You are not straitened in us, but in your, etc., i.e., there is plenty of room for you in my big heart; but in your heart there is no room for me; you are too full of suspicion and resentment.

Bowels here includes the heart, lungs and liver, rather than the bowels proper. The expressions heart and bowels both meant the seat of the affections (Plum.).

2 Cor 6:13. But having the same recompense, (I speak as to my children), be you also enlarged.

Having is not in the Greek. The sense of the verse is: By way of exchange … let your heart also be enlarged, i.e., reciprocate my love for you.

My children. The term here employed, τέκνοις (=teknois), is more affectionate than υἱόί (= huioi). Children should love their parents. The Apostle now returns to the thought of verse 1, and he tells the Corinthians practically how they can prove their fidelity to God and their love towards himself.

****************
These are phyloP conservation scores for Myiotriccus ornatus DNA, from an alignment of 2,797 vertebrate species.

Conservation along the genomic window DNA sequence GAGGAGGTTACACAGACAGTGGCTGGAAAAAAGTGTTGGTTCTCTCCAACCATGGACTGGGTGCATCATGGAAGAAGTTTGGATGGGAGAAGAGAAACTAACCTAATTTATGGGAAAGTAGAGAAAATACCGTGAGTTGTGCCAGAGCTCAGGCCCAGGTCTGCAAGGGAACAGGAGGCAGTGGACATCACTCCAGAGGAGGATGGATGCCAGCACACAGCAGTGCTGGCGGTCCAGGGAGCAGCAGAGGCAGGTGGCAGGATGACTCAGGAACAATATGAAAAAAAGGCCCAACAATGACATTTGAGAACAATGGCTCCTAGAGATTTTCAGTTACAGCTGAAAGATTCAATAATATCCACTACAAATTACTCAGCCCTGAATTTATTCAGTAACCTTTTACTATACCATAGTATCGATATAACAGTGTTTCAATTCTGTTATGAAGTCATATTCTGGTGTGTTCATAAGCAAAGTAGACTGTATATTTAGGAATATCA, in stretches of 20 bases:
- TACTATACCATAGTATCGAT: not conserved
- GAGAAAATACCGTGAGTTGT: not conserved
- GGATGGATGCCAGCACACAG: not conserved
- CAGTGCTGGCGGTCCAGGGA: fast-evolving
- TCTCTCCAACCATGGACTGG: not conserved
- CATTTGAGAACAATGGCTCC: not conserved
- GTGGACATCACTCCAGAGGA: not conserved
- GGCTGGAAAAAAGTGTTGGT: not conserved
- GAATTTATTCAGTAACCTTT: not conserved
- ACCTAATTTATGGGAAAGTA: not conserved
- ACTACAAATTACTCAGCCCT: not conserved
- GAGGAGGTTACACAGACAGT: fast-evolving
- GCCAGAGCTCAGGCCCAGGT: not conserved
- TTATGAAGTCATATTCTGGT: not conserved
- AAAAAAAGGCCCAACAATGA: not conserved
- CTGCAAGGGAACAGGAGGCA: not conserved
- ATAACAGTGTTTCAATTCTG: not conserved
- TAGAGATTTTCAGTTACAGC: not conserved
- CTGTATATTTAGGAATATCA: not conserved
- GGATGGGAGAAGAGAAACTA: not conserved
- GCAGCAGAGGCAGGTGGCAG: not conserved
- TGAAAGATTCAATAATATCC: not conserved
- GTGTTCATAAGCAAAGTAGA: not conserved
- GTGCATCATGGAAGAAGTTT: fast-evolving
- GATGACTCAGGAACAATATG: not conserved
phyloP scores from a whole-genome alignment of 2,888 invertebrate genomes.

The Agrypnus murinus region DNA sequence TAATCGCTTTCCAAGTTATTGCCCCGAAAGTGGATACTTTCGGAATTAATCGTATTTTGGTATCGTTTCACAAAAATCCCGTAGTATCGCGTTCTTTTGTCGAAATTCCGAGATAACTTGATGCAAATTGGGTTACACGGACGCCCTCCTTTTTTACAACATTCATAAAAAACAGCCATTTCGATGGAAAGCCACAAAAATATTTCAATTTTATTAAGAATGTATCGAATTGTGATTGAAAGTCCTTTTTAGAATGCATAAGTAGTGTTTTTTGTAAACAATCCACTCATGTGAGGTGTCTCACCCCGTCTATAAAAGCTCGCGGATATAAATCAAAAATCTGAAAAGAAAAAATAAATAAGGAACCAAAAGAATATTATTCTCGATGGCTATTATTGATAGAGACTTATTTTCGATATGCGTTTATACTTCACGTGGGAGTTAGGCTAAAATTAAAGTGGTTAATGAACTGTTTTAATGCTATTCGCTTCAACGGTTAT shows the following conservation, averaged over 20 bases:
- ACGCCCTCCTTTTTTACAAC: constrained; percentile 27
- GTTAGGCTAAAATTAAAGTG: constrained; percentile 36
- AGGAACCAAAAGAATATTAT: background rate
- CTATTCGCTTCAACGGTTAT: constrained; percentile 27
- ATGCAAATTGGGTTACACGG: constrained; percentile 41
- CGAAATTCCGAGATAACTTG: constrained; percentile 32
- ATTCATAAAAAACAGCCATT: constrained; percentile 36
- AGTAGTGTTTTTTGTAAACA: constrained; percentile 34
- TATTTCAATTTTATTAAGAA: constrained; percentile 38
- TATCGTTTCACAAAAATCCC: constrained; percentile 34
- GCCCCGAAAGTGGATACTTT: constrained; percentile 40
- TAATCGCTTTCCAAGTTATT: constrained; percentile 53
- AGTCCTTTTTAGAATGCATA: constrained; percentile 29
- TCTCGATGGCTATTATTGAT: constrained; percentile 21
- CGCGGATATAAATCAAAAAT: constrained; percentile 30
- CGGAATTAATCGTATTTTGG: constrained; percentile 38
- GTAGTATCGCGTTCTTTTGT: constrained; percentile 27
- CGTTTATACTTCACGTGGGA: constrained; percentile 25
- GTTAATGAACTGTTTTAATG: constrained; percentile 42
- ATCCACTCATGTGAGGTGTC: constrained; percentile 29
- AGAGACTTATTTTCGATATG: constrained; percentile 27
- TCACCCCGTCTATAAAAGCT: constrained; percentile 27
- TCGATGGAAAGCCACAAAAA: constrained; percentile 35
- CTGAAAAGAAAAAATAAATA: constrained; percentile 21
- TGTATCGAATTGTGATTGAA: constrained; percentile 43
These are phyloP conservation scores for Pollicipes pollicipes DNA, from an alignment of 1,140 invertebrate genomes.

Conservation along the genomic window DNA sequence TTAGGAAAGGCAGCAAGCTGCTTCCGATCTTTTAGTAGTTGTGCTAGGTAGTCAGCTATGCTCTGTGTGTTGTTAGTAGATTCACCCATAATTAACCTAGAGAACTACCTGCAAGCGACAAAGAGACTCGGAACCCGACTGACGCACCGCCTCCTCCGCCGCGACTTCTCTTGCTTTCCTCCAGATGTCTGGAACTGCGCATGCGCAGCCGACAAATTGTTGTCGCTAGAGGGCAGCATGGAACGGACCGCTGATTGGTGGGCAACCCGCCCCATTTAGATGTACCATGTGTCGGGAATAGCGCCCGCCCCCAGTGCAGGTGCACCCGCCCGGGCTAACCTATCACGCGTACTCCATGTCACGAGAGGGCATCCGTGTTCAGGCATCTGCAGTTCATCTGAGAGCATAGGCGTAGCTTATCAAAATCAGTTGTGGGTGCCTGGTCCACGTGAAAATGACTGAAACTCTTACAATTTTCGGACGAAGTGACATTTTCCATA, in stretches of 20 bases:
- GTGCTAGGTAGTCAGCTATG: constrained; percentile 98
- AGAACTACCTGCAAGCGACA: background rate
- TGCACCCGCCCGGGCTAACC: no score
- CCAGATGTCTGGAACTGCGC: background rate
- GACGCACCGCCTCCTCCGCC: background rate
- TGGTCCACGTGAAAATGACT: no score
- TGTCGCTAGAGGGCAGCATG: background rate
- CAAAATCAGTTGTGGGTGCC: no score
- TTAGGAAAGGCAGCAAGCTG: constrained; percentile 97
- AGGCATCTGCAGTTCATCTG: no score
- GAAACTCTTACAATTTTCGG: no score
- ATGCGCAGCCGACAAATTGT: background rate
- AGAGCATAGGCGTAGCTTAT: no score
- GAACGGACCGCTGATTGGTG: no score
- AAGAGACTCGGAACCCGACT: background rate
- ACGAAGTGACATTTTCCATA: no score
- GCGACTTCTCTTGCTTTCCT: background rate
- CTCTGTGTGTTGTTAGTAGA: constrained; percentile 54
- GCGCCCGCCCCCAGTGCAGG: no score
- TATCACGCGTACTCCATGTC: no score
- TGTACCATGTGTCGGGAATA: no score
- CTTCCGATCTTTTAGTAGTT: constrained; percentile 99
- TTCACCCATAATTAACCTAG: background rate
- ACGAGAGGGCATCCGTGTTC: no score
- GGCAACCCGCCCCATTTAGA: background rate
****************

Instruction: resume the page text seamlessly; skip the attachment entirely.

In the Vulgate habentes should be omitted.

2 Cor 6:14. Bear not the yoke with unbelievers. For what participation hath justice with injustice? Or what fellowship hath light with darkness?

2 Cor 6:14-18-7:1 are regarded by some Rationalists as an interpolation, or as belonging to a lost letter of St. Paul’s. See Introduction, III.

Bear not the yoke. Rather, “Bear not unequal yoke” (ἑτεροζυγοῦντες = heterozygountes). There is an allusion here to Deut. 22:10, where it is forbidden to yoke animals of a different kind: “Thou shalt not plough with an ox and an ass together.” The Apostle means that believers and unbelievers belong to different classes, and should not, therefore, have fellowship, one with the other; that is, Christian justice, i.e., righteousness (δικαιοσύνῃ = dikaiosyne), should not be mingled with pagan injustice, i.e., iniquity or lawlessness (ἀνομίᾳ = anomia); neither should light, i.e., the teachings of Christianity, be joined to the darkness, i.e., the ignorance, of paganism.

In the Vulgate jugum should be modified by inaequale, to agree with the Greek.

2 Cor 6:15. And what concord hath Christ with Belial? Or what part hath the faithful with the unbeliever?